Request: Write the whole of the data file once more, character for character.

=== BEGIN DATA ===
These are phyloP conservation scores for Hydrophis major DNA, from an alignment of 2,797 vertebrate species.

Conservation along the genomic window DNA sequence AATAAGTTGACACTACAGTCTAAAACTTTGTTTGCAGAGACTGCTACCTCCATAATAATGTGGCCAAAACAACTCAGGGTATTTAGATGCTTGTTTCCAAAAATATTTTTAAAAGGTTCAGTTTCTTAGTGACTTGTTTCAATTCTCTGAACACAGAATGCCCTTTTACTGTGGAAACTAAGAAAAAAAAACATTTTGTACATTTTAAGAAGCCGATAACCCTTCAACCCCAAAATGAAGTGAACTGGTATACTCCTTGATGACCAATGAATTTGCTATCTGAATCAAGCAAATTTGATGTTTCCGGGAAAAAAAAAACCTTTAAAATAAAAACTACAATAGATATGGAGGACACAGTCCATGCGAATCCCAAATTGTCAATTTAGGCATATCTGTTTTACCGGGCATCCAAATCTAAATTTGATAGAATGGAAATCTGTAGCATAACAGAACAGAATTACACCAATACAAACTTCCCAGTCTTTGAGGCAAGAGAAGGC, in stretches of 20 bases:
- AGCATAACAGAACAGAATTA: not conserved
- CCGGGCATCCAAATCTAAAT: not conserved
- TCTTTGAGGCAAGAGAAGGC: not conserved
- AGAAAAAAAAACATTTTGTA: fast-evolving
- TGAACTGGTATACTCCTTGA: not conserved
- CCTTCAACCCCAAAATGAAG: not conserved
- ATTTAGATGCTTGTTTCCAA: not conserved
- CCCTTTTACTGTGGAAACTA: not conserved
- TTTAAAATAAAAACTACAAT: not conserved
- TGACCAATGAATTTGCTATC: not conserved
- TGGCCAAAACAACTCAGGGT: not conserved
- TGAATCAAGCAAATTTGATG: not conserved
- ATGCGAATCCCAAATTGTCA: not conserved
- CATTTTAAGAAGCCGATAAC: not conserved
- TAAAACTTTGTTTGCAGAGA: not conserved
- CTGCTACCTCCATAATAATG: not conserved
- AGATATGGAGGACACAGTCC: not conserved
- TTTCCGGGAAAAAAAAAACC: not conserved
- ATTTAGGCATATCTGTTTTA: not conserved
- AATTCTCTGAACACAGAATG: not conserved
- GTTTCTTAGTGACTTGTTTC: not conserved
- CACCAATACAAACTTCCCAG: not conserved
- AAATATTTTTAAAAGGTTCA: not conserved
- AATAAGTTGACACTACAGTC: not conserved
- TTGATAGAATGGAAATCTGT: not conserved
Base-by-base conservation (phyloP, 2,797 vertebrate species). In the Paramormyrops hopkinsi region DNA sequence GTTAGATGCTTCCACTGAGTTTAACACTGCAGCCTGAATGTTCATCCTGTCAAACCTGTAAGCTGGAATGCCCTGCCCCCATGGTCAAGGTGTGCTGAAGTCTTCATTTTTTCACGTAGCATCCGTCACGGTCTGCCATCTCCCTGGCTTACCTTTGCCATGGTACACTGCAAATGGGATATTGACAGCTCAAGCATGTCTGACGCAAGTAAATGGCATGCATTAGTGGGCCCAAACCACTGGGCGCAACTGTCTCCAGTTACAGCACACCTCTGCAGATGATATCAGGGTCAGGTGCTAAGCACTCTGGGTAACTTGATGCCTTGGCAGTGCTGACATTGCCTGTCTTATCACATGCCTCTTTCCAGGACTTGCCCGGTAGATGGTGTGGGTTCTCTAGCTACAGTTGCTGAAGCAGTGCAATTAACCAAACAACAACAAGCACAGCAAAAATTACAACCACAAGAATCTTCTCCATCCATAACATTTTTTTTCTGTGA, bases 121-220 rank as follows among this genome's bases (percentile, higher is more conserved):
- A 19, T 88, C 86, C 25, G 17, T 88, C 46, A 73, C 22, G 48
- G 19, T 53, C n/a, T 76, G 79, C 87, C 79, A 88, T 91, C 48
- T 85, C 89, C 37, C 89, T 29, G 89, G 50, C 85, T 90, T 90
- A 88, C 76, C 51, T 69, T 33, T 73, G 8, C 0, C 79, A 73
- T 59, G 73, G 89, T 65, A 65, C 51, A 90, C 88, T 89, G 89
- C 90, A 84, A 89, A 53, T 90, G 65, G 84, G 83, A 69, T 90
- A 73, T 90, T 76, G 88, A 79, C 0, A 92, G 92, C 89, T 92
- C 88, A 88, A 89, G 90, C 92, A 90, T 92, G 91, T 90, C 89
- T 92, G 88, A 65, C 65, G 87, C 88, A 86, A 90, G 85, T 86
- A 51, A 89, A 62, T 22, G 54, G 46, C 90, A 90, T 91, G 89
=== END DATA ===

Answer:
These are phyloP conservation scores for Hydrophis major DNA, from an alignment of 2,797 vertebrate species.

Conservation along the genomic window DNA sequence AATAAGTTGACACTACAGTCTAAAACTTTGTTTGCAGAGACTGCTACCTCCATAATAATGTGGCCAAAACAACTCAGGGTATTTAGATGCTTGTTTCCAAAAATATTTTTAAAAGGTTCAGTTTCTTAGTGACTTGTTTCAATTCTCTGAACACAGAATGCCCTTTTACTGTGGAAACTAAGAAAAAAAAACATTTTGTACATTTTAAGAAGCCGATAACCCTTCAACCCCAAAATGAAGTGAACTGGTATACTCCTTGATGACCAATGAATTTGCTATCTGAATCAAGCAAATTTGATGTTTCCGGGAAAAAAAAAACCTTTAAAATAAAAACTACAATAGATATGGAGGACACAGTCCATGCGAATCCCAAATTGTCAATTTAGGCATATCTGTTTTACCGGGCATCCAAATCTAAATTTGATAGAATGGAAATCTGTAGCATAACAGAACAGAATTACACCAATACAAACTTCCCAGTCTTTGAGGCAAGAGAAGGC, in stretches of 20 bases:
- AGCATAACAGAACAGAATTA: not conserved
- CCGGGCATCCAAATCTAAAT: not conserved
- TCTTTGAGGCAAGAGAAGGC: not conserved
- AGAAAAAAAAACATTTTGTA: fast-evolving
- TGAACTGGTATACTCCTTGA: not conserved
- CCTTCAACCCCAAAATGAAG: not conserved
- ATTTAGATGCTTGTTTCCAA: not conserved
- CCCTTTTACTGTGGAAACTA: not conserved
- TTTAAAATAAAAACTACAAT: not conserved
- TGACCAATGAATTTGCTATC: not conserved
- TGGCCAAAACAACTCAGGGT: not conserved
- TGAATCAAGCAAATTTGATG: not conserved
- ATGCGAATCCCAAATTGTCA: not conserved
- CATTTTAAGAAGCCGATAAC: not conserved
- TAAAACTTTGTTTGCAGAGA: not conserved
- CTGCTACCTCCATAATAATG: not conserved
- AGATATGGAGGACACAGTCC: not conserved
- TTTCCGGGAAAAAAAAAACC: not conserved
- ATTTAGGCATATCTGTTTTA: not conserved
- AATTCTCTGAACACAGAATG: not conserved
- GTTTCTTAGTGACTTGTTTC: not conserved
- CACCAATACAAACTTCCCAG: not conserved
- AAATATTTTTAAAAGGTTCA: not conserved
- AATAAGTTGACACTACAGTC: not conserved
- TTGATAGAATGGAAATCTGT: not conserved
Base-by-base conservation (phyloP, 2,797 vertebrate species). In the Paramormyrops hopkinsi region DNA sequence GTTAGATGCTTCCACTGAGTTTAACACTGCAGCCTGAATGTTCATCCTGTCAAACCTGTAAGCTGGAATGCCCTGCCCCCATGGTCAAGGTGTGCTGAAGTCTTCATTTTTTCACGTAGCATCCGTCACGGTCTGCCATCTCCCTGGCTTACCTTTGCCATGGTACACTGCAAATGGGATATTGACAGCTCAAGCATGTCTGACGCAAGTAAATGGCATGCATTAGTGGGCCCAAACCACTGGGCGCAACTGTCTCCAGTTACAGCACACCTCTGCAGATGATATCAGGGTCAGGTGCTAAGCACTCTGGGTAACTTGATGCCTTGGCAGTGCTGACATTGCCTGTCTTATCACATGCCTCTTTCCAGGACTTGCCCGGTAGATGGTGTGGGTTCTCTAGCTACAGTTGCTGAAGCAGTGCAATTAACCAAACAACAACAAGCACAGCAAAAATTACAACCACAAGAATCTTCTCCATCCATAACATTTTTTTTCTGTGA, bases 121-220 rank as follows among this genome's bases (percentile, higher is more conserved):
- A 19, T 88, C 86, C 25, G 17, T 88, C 46, A 73, C 22, G 48
- G 19, T 53, C n/a, T 76, G 79, C 87, C 79, A 88, T 91, C 48
- T 85, C 89, C 37, C 89, T 29, G 89, G 50, C 85, T 90, T 90
- A 88, C 76, C 51, T 69, T 33, T 73, G 8, C 0, C 79, A 73
- T 59, G 73, G 89, T 65, A 65, C 51, A 90, C 88, T 89, G 89
- C 90, A 84, A 89, A 53, T 90, G 65, G 84, G 83, A 69, T 90
- A 73, T 90, T 76, G 88, A 79, C 0, A 92, G 92, C 89, T 92
- C 88, A 88, A 89, G 90, C 92, A 90, T 92, G 91, T 90, C 89
- T 92, G 88, A 65, C 65, G 87, C 88, A 86, A 90, G 85, T 86
- A 51, A 89, A 62, T 22, G 54, G 46, C 90, A 90, T 91, G 89